Here is a recap of the stories that appeared last week at Science-Based Medicine, a multi-author skeptical blog that separates the science from the woo in medicine.


Naturopathy and science (David Gorski) A naturopath claims naturopathy is based on science; but his assertions are undermined by his webpage, which is full of unscientific recommendations. One huge argument against naturopathy as a scientific discipline is that it embraces homeopathy.

Diet Supplements or Natural Supplements: A Ruse by Any Other Name Is Still a Ruse (Harriet Hall) Except for a few specific cases, diet supplements have not been proven effective, and their safety is not regulated by the standards required for prescription and over-the-counter meds. The Diet Supplement Health and Education Act (DSHEA) is based on the lie that supplements are not medicines, even though consumers are clearly using them as medicines.

Don’t miss our fearless leader… (David Gorski) Announcing Steve Novella’s interview with Trine Tsouderos, discussing alternative treatments for Alzheimer’s and other neurologic conditions; text available online.

The Hidden Cancer Cure (Steven Novella) Some people think scientists have already cured cancer but the cure is being suppressed by the powers that be, to protect cancer as a source of income. There isn’t a shred of evidence to support this conspiracy theory and the very possibility is wildly improbable: Dr. Novella explains why.

Dr. Oz, you’re not helping diabetics (Peter Lipson) Dr. Oz recommends coffee and vinegar to prevent diabetes. His approach is not supported by credible evidence, and it only diverts attention from standard preventive measures that have been proven safe and effective.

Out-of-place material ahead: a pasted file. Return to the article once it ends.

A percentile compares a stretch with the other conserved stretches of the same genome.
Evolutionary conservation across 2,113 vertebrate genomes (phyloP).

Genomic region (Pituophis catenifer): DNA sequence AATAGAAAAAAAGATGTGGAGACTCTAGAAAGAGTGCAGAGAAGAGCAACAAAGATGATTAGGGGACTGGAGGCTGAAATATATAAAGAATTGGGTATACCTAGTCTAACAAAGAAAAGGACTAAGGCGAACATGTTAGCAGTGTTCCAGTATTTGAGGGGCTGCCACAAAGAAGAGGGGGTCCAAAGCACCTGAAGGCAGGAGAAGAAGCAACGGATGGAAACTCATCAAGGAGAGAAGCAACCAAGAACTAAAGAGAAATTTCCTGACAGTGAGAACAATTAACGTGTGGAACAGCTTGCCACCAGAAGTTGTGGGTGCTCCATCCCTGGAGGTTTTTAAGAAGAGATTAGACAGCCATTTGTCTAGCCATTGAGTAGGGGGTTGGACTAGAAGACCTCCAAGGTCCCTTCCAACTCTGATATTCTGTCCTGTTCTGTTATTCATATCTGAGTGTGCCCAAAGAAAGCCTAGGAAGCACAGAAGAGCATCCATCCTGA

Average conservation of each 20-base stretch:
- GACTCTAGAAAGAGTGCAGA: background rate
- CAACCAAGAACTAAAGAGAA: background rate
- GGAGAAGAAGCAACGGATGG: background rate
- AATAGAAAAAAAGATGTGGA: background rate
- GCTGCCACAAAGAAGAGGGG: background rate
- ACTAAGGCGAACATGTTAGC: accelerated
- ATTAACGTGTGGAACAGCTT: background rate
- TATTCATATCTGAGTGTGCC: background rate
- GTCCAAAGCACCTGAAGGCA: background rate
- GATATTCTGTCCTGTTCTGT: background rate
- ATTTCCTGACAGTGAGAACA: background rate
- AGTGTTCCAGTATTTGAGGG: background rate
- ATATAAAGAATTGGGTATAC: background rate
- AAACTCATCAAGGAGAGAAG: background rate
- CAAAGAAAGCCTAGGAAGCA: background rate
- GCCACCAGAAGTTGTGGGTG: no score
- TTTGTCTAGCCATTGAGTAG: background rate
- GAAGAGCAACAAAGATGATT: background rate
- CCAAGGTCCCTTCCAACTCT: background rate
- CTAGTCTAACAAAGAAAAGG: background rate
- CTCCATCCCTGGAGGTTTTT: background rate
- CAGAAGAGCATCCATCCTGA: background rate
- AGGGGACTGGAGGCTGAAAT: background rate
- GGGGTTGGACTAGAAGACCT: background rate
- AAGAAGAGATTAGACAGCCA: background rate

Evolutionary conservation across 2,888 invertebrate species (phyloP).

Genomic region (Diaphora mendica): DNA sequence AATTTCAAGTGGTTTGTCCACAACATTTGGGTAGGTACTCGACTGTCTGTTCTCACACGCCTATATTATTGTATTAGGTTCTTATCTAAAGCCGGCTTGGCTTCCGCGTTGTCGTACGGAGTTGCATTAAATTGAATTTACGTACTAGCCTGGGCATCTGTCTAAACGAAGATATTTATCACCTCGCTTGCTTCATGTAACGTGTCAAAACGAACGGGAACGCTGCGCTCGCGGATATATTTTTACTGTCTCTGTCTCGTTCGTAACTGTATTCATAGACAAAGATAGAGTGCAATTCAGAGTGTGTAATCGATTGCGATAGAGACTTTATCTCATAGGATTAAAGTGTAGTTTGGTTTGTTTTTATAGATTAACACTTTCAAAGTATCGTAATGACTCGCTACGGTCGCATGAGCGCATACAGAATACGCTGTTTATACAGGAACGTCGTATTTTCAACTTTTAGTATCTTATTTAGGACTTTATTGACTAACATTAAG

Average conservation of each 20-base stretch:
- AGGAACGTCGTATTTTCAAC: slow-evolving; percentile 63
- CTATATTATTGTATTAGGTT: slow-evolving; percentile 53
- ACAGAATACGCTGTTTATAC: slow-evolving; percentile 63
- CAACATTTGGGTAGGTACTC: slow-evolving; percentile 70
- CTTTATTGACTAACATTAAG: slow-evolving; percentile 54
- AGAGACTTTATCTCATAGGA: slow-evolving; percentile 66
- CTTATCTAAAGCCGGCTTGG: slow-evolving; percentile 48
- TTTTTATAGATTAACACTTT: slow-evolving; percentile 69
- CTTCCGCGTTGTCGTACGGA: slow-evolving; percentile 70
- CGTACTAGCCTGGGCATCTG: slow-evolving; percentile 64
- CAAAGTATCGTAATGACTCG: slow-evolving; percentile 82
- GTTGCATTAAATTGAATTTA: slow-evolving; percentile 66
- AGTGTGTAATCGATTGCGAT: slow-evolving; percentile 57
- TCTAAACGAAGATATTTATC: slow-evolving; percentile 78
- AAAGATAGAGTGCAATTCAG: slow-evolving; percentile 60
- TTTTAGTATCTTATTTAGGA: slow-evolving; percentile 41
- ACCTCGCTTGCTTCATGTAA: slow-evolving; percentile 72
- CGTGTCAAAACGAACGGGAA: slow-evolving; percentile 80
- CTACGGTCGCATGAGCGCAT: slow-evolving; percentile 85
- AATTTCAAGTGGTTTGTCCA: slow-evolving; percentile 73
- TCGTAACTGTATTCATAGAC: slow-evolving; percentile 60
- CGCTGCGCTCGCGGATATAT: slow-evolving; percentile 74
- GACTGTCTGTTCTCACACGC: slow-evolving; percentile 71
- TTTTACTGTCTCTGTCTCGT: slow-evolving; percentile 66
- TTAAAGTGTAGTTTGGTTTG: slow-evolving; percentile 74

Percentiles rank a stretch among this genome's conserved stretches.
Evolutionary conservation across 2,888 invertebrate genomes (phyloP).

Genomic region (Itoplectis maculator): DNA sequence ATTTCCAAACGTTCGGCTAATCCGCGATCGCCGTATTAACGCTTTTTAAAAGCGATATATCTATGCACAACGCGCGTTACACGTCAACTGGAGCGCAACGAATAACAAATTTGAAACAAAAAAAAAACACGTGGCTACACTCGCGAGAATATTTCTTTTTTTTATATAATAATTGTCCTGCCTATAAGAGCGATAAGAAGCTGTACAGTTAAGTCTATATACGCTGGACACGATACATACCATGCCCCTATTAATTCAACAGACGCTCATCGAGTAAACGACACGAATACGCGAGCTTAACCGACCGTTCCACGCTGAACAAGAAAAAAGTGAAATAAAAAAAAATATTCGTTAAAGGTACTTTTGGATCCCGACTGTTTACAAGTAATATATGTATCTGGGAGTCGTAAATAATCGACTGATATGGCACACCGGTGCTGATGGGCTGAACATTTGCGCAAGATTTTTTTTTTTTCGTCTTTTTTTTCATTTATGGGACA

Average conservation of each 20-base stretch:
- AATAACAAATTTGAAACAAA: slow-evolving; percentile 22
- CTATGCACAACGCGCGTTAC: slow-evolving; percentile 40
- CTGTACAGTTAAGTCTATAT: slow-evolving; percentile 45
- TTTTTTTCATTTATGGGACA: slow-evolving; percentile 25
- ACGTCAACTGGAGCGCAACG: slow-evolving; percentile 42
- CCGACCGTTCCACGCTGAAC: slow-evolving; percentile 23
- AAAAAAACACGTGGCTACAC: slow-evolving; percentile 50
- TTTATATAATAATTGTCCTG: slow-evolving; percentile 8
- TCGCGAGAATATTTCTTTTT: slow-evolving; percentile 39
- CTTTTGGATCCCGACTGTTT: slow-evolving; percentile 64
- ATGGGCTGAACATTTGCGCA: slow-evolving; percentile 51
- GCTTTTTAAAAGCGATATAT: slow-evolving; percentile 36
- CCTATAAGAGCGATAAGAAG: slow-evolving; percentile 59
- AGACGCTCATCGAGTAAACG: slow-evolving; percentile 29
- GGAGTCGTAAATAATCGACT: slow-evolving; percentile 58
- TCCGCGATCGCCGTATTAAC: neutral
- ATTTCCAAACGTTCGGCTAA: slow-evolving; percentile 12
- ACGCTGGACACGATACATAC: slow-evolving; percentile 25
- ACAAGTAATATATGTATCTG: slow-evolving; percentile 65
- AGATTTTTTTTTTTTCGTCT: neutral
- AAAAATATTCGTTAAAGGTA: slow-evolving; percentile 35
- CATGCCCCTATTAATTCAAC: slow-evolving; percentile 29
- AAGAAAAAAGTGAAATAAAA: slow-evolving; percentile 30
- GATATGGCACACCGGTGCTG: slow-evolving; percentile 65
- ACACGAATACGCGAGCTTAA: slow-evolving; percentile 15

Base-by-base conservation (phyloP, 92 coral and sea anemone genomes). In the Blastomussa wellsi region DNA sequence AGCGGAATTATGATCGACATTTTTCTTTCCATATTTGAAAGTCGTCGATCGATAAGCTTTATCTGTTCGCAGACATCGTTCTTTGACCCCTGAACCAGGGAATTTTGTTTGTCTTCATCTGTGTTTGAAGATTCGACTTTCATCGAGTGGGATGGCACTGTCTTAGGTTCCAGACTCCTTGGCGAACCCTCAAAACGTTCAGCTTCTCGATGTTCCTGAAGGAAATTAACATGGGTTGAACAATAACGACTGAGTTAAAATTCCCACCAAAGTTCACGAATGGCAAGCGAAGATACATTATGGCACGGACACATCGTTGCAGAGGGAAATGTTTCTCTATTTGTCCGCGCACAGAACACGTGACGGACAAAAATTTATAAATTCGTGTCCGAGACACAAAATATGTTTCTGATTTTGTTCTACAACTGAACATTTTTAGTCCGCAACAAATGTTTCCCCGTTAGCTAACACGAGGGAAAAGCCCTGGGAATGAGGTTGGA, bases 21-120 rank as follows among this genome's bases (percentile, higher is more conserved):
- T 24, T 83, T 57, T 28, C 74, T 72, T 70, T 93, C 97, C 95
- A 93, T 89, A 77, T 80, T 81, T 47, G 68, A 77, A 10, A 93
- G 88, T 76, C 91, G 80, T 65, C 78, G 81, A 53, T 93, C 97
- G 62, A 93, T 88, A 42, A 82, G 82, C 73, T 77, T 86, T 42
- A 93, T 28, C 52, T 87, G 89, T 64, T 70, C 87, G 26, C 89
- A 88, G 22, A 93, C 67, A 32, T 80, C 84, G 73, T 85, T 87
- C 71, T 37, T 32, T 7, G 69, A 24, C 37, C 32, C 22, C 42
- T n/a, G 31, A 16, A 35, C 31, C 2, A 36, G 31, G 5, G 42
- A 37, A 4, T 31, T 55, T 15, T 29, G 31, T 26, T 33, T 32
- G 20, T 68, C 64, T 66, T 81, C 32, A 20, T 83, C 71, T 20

Supreme Court Saves Nation’s Immunization Program (John Snyder) The National Childhood Vaccine Injury Act provided no-fault compensation for vaccine injuries, protecting vaccine manufacturers to insure continued vaccine availability. The recent Supreme Court ruling in Bruesewitz v. Wyeth clarified the intention of the law and helped protect our children from the irrationality of the anti-vaccine movement.

Deadly Indeed (Mark Crislip) A recent article in Skeptical Inquirer by Reynold Spector described “Seven Deadly Medical Hypotheses.” Dr. Crislip shows how Spector’s arguments are more flawed than the research he rails against, and characterizes him as “someone with a bee in their bonnet, selectively and histrionically arguing in circles, hoping that if the same cognitive errors and circular reasoning are repeated they will be believed as fact.”

An ICD Code for the Running Piglets! (Ben Kavoussi) Proponents of traditional medicine are trying to infiltrate the 11th version of the International Classification of Disease (ICD-11) with diagnoses based on unscientific conceptions of disease, such as “running piglet.” WHO lends its prestige to such efforts. It is irrational to mix modern and obsolete diagnostic categories: this represents a giant step backwards to the Dark Ages of pre-scientific medicine.